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The Wilhelm Gustloff
January 13, 2006 10:17 AM   Subscribe

On January 30, 1945, the Wilhelm Gustloff, a German cruise ship packed full with refugees fleeing the Russian advance into Poland was sunk by a Russian submariane. Nearly 10,000 people died and it remains the world's worst single maritime disaster. Radio National's Late Night Live recently devoted a programme to this little-known tragedy. Well worth listening to (mp3).
posted by Huw (13 comments total)

 
G√ľnter Grass's Crabwalk is about this incident.
posted by muckster at 10:29 AM on January 13, 2006


Thanks for bringing this up. When I stumbled across this I was surprised I had never heard of it. I guess it's another example of the winners writing the history.
posted by Mr T at 11:15 AM on January 13, 2006


7.5 million Germans died in World War II, and roughly 12 million ethnic Germans fled the Russians or were forced to leave Eastern Europe at the war's end. Those are pretty staggering numbers.

My mother was one of the refugees who fled East Prussia on a ship very much like the Gustloff. She remembers that her feet were so frozen that a pin-prick drew no blood.
posted by Slothrup at 12:36 PM on January 13, 2006


And that's a submarine, not submariane! The show is well worth listening to: Phillip Adams talks to a diver, a historian, and three survivors of the sinking. It's fascinating and powerful stuff. They touch on how it's taken so long for Germans to be considered victims too; one of the survivors married into a Jewish family and says she could never talk about it as their family's suffering was so much worse.
posted by Huw at 12:42 PM on January 13, 2006


That was a good-sized ship, but ten thousand people aboard...gawd, that's crowded.

The maritime-disasters site is interesting (although I'm not sure that combatants sunk in naval engagements fits the usual definition of "disaster")...glad you posted this.
posted by alumshubby at 1:00 PM on January 13, 2006


Slothrup wrote:

7.5 million Germans died in World War II, and roughly 12 million ethnic Germans fled the Russians or were forced to leave Eastern Europe at the war's end. Those are pretty staggering numbers.

Over 20 millions soviet people died in WWII, and more then half of them were civilians. Out of 7 millions germans killed 1.5 millions were civilians. German's nazi were quiet good at killing civilians.
posted by Darkbird at 1:15 PM on January 13, 2006


So am I feeling sorry for the Nazis or the Soviets? It was a legitimate military target -- I couldn't find anything that stated the Soviets knew that it was mostly civilians, not that I think it would have mattered much to them.

As well as fleeing refugees was the Gustloff carrying a cargo that some say was the famous Amber Room worth an estimated $350 millio

Christ, is anything related to the Nazis and the Soviets now connected to that damn Amber Room? I'm so tired of hearing of it.
posted by geoff. at 1:55 PM on January 13, 2006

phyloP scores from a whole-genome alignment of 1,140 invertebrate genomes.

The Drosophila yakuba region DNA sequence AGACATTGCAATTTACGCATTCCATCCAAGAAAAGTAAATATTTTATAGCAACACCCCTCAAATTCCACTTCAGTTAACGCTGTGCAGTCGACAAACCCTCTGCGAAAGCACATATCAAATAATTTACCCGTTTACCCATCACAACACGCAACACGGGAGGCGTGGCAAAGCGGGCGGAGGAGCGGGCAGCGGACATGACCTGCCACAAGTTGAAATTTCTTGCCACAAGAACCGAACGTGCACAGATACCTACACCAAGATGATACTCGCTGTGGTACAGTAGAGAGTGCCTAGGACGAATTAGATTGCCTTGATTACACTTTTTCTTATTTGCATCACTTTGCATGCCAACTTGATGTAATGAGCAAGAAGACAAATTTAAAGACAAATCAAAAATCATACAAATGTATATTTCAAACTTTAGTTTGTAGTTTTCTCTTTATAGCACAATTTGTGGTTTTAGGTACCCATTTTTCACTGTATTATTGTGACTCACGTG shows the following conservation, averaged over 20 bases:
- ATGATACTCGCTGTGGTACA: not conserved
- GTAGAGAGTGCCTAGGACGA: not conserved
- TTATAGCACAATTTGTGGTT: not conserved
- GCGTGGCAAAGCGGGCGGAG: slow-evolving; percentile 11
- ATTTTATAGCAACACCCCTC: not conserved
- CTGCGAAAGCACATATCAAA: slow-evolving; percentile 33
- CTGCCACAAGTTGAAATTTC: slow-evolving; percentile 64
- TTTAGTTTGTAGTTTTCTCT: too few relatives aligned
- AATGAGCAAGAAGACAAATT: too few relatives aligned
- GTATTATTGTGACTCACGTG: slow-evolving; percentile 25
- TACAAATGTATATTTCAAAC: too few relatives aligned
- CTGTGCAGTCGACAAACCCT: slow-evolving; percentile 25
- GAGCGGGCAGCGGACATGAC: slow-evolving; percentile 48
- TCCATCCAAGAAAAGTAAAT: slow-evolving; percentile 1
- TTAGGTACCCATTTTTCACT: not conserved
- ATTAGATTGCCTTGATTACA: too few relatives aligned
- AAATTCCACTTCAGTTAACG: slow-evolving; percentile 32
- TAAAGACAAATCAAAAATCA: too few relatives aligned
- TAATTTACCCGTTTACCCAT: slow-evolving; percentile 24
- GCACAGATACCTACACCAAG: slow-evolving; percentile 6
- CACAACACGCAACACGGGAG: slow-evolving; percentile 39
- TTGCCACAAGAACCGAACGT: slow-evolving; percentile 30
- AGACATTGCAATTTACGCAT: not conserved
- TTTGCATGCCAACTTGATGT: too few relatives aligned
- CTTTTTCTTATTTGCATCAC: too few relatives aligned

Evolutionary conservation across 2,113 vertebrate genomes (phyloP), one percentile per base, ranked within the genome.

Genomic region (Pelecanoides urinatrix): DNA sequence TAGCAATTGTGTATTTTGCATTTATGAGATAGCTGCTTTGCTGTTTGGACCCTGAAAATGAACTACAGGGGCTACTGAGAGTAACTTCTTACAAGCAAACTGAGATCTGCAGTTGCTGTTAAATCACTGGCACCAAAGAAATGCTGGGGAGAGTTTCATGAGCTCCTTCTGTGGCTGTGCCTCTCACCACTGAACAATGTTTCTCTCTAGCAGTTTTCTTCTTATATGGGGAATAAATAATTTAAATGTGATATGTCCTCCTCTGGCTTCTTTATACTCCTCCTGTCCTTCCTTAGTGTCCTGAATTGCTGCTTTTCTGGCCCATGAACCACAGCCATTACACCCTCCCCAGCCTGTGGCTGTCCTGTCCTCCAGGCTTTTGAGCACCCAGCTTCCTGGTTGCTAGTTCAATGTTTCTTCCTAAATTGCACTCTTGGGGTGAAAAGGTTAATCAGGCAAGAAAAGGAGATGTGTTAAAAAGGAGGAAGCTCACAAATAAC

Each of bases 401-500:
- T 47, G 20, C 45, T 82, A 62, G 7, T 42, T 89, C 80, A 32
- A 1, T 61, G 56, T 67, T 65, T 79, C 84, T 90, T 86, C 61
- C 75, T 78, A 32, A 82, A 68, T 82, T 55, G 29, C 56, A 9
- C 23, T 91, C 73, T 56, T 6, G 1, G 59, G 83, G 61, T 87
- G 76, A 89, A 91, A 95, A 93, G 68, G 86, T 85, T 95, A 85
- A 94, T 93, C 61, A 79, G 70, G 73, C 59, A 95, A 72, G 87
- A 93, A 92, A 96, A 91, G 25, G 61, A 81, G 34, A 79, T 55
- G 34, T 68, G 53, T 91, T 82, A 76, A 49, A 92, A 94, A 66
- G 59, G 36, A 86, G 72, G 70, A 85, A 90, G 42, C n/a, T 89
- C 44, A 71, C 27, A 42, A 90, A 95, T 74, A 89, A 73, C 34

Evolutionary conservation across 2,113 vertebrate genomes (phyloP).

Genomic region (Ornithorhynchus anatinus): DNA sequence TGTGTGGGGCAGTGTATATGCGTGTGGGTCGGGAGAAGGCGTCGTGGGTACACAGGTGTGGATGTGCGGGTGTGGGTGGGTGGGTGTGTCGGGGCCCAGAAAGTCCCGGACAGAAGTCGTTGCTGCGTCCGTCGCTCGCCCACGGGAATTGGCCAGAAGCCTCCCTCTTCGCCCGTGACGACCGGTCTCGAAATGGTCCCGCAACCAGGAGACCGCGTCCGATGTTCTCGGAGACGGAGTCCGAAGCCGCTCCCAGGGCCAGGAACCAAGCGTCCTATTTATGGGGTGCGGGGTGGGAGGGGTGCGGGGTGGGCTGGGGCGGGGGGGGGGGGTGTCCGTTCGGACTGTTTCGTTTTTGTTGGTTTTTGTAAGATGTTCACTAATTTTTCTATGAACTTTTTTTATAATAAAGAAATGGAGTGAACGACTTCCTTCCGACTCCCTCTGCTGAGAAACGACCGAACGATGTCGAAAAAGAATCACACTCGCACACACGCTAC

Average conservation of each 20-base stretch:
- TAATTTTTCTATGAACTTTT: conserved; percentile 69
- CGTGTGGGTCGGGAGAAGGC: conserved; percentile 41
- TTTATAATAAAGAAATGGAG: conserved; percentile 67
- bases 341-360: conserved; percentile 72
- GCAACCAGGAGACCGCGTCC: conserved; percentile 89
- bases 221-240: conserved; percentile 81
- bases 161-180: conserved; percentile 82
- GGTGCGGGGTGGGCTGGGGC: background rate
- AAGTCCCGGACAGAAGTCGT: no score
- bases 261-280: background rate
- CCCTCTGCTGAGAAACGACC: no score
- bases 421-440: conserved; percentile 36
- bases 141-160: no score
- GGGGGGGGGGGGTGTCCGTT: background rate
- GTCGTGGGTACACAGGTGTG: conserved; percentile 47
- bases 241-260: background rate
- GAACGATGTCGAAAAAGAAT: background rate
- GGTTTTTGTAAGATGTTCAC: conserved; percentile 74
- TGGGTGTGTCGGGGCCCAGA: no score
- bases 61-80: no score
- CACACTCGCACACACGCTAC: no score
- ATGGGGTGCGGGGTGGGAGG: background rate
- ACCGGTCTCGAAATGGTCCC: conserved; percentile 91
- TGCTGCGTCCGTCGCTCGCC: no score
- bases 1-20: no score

Huh. I'd never heard of the Amber Room till now...
posted by brundlefly at 2:02 PM on January 13, 2006


It was re-purposed as a hospital ship and sailed under a Red Cross and carried refugees and injured soldiers.
posted by stbalbach at 2:05 PM on January 13, 2006


Over 20 millions soviet people died in WWII, and more then half of them were civilians.

Quite true. Russian and Soviet casualties in the World Wars seem largely forgotten in the West -- or amended with a comment about then number of Soviet civilians killed by Stalin. I think a comparable amount were killed in China as well -- something else you don't hear a lot about.

The sheer number of people killed between 1930 and 1950 is mindboggling and tragic.
posted by Slothrup at 2:37 PM on January 13, 2006


There is praise for the captain of the S-13, Alexander Marinesko, and opprobrium.

I really would encourage you all to listen to the radio programme I linked to in the FPP. It mentions the Amber Room, Russian and Polish dives at the site and comparisons with Titanic, but above all the immense suffering in war.
posted by Huw at 2:58 PM on January 13, 2006


Prior discussion of Kraft durch Freude, the Nazi social recreation organization that built the Wilhelm Gustloff.

Also, a prior thread on the Amber Room. It seems doubtful that it was aboard the Gustloff.

It was re-purposed as a hospital ship and sailed under a Red Cross and carried refugees and injured soldiers.

It was a hospital ship early in the war, but then it was anchored in the Danzig Kriegsmarine port as a U-boat barracks. It was from this military port that it departed. Although I could not find a reliable web-based source that the ship had been repainted, under the existing Laws of War regarding hospital ships, she would have been required to be repainted when she was repurposed as a military vessel, and the list of hospital ships supplied to enemy navies amended. It would have been a violation not to repaint it, and it would also have been a violation to transport combat-ready troops on a painted hospital vessel. I do not believe the Russians can be faulted for this one.

See also the Laconia incident.
posted by dhartung at 11:33 PM on January 13, 2006


So am I feeling sorry for the Nazis or the Soviets?

I don't suppose you are. But when a ship is sunk and eight or nine thousand people, many of them civilian, go to the bottom of the sea, you should feel some pity for them regardless of anything their nation did or of any regulations that make it "OK" that the ship was sunk. Still, I suppose it was better to drown than to be captured by Russians.
posted by pracowity at 1:23 PM on January 14, 2006


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